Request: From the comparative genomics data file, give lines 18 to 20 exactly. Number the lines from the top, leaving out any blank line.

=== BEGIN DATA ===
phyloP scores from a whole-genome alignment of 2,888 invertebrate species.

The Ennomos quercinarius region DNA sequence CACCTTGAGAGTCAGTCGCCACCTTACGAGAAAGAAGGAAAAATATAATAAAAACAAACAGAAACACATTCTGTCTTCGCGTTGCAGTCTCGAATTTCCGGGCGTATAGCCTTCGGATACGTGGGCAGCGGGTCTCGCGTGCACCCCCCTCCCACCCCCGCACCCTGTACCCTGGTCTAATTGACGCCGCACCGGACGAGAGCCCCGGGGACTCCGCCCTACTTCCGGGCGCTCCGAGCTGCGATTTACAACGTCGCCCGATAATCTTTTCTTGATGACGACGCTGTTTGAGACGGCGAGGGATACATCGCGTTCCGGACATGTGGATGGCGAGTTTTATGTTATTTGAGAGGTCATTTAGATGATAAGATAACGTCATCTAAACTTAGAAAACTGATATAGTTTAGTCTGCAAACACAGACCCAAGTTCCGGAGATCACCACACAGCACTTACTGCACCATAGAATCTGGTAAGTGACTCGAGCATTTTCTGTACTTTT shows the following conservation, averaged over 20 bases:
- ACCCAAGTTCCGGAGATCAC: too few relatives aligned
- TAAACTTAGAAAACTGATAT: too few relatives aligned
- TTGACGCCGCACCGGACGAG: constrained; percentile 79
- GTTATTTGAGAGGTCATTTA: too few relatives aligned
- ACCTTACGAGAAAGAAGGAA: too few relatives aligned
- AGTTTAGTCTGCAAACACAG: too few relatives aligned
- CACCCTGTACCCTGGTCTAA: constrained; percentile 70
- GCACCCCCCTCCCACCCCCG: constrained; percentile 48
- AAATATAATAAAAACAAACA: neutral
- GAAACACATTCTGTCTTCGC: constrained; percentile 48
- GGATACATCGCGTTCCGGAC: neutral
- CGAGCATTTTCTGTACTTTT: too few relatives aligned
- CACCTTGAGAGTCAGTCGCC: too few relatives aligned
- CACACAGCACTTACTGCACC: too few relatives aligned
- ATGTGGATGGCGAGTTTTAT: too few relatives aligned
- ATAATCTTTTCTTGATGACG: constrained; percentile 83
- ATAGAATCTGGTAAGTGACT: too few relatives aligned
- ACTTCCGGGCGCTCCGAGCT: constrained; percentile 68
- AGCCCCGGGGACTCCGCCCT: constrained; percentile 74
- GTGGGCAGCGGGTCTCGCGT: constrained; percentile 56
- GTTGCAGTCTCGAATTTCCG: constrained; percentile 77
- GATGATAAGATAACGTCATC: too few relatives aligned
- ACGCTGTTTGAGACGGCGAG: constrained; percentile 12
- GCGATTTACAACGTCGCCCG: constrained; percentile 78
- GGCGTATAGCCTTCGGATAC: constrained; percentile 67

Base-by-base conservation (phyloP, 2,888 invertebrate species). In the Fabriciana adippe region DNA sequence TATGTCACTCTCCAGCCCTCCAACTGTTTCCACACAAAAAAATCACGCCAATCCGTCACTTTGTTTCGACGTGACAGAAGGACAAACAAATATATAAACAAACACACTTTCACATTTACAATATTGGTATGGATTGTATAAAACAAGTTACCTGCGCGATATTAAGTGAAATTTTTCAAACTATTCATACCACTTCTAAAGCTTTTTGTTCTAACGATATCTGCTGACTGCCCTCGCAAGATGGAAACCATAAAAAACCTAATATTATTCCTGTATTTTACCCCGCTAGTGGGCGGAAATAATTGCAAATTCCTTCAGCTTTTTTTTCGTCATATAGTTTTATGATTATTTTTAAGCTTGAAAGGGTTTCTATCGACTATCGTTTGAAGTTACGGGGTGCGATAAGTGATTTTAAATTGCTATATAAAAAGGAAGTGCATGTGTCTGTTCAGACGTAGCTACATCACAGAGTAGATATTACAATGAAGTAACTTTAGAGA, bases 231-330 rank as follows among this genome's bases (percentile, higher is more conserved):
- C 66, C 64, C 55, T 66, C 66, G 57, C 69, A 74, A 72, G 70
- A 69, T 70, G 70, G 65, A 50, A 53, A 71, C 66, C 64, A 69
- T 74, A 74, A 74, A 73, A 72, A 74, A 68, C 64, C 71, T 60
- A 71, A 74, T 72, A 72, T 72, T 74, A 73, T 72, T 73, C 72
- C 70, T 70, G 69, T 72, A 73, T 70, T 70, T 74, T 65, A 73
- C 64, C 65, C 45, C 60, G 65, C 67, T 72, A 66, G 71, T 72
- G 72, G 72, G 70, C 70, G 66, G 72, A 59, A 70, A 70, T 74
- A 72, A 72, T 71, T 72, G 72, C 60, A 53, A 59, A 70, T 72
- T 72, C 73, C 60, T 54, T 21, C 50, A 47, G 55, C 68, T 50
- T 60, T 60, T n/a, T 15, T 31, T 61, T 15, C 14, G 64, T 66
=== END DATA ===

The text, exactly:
- ATAATCTTTTCTTGATGACG: constrained; percentile 83
- ATAGAATCTGGTAAGTGACT: too few relatives aligned
- ACTTCCGGGCGCTCCGAGCT: constrained; percentile 68